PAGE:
Nugent-Hopkins was coming off of a 31-goal, 106-point campaign with the Rebels at the time of being drafted. Despite being taken first overall, there was talk that he would be sent back to juniors for one more season as many thought he was too small to compete in the NHL. That narrative quickly changed as he had a fantastic start to the season and ultimately made the team. He finished his rookie season with a very impressive 18 goals and 52 points in 62 games, while forming a dangerous line with Hall and another talented young forward in Jordan Eberle. At the time, these three were seen as the future of the Oilers.
Since that great rookie season, Nugent-Hopkins struggled to put up big offensive totals, failing to hit the 60-point mark until he was able to put up a career-high 69 during the 2018-19 season. However, while he hasn’t been able to put together the huge offensive totals many expect with a first-overall pick, he has turned into one of the better two-way centers in the game, and has become a fan favorite. In fact, his fantastic play at both ends of the ice is the main reason why he is the only first-overall pick the Oilers had from 2010-2012 who remains on the team.
In recent seasons, Nugent-Hopkins has become even more valuable to the Oilers given that he has shown he can play on the wing. Given how this team has lacked scoring wingers over the years, this has been a huge bonus for Edmonton. It also allows them to split up Connor McDavid and Leon Draisaitl in order to spread out the offence, and has helped boost Nugent-Hopkins’ totals as he had a terrific 2019-20 season with 22 goals and 61 points in 65 games. He is currently heading into the final season of his seven-year, $42 million deal. General manager Ken Holland will need to do everything he can to extend the 27-year-old.
Better Option Available?
Make no mistake, both the Oilers organization and its fans love Nugent-Hopkins, and do not regret selecting him first overall. However, the 2011 Draft had some very good players who also would have made for great first picks in Jonathan Huberdeau, Mark Scheifele, Dougie Hamilton, and Johnny Gaudreau, just to name a few. Despite those great names listed above, if the Oilers had a do-over with this selection, they almost undoubtedly would have selected Nikita Kucherov, who was taken with the 58th pick by the Tampa Bay Lightning.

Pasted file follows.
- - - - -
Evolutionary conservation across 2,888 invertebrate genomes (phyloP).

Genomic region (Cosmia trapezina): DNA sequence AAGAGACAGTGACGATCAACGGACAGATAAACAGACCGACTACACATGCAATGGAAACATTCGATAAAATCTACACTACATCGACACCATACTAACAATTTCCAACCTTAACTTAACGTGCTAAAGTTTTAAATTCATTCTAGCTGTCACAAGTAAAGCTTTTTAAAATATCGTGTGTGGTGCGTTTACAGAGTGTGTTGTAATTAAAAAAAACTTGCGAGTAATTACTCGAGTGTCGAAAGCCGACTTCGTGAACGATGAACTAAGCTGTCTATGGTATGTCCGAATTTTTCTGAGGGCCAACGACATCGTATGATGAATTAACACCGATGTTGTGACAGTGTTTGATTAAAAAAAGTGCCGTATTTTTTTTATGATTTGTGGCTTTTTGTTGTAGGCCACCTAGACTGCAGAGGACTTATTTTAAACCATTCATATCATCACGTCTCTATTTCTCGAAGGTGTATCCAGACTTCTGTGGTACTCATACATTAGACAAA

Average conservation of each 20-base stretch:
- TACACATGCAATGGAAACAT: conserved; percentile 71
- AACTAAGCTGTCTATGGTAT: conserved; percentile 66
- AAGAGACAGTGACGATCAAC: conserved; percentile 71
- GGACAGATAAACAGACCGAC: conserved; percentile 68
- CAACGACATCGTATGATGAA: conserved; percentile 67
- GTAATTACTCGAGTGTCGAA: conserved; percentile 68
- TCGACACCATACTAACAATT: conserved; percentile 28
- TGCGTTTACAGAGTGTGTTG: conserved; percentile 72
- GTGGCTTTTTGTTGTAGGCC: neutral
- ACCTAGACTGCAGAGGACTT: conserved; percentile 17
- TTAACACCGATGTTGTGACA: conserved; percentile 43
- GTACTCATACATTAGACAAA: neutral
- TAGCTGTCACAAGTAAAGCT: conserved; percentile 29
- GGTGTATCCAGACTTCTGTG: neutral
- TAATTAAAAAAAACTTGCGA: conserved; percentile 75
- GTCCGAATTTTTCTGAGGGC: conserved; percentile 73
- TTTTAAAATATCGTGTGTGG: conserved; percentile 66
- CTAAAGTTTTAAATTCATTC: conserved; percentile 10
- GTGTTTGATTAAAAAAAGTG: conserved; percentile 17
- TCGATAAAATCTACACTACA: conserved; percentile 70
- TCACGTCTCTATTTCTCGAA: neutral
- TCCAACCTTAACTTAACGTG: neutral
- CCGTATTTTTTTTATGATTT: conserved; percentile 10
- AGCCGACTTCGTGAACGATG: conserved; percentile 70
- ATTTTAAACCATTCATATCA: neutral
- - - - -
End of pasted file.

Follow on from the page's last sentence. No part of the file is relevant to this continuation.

Kucherov leads his draft class in both goals with 221, as well as points with 547. Those totals have come in just 515 career games. The 27-year-olds true talent was on display during the 2018-19 season where he put up a ridiculous 128 points, which earned him both the Art Ross and Hart Trophy, as well as the Ted Lindsay Award. He also played a huge role in the Lightning winning the 2020 Stanley Cup, posting a team-leading 34 points in 25 games played.
While it would be great to have Kucherov on the Oilers, they can’t be blamed for this. Not much was known about the Russian forward early on, as he had played in just eight KHL games during his draft season. Still, it is certainly tough for Oilers fans to swallow knowing they could have had arguably the best winger in the entire NHL on their team.
Yet again, the 2011-12 season was a train wreck for the Oilers, although they had finally crawled out of last place as they were able to finish ahead of the Columbus Blue Jackets in the standings. Still, their record of 32-40-10 proved they still had a long ways to go. Almost everyone assumed those problems had been solved when, yet again, and much to the irate of many, they won the draft lottery to select first overall for a third straight season.
They decided to select another forward, this time drafting Nail Yakupov. The Russian winger was coming off of an impressive second season in the OHL with the Sarnia Sting in which he had registered 31 goals and 69 points in just 42 games. This followed an already impressive 49-goal, 101-point rookie season. By all accounts, he had future superstar written all over him, being compared to another Russian great in Pavel Bure.
Despite what most will remember from him, his rookie season was quite successful. In 48 games during the lockout shortened 2012-13 campaign, Yakupov managed a team-leading 17 goals along with 31 points. Unfortunately, it all spiraled downhill quickly from there. Over the next three seasons, he broke the 30-point mark just one time, and had an unforgivable plus/minus rating of minus-84 during that span. It had become very apparent that both parties needed to move on, and the Oilers did just that, trading him to the St. Louis Blues prior to the 2016-17 season.
The now 27-year-old played in one season for the Blues, as well as one for the Avalanche, but failed to get anything going offensively in either. He returned to the KHL for the 2018-19 season and has remained there since. It hasn’t gone much better for him, as he has already found himself on three different teams. This pick is and will be regarded as one of the biggest first-overall draft busts in NHL history.
Better Option Available?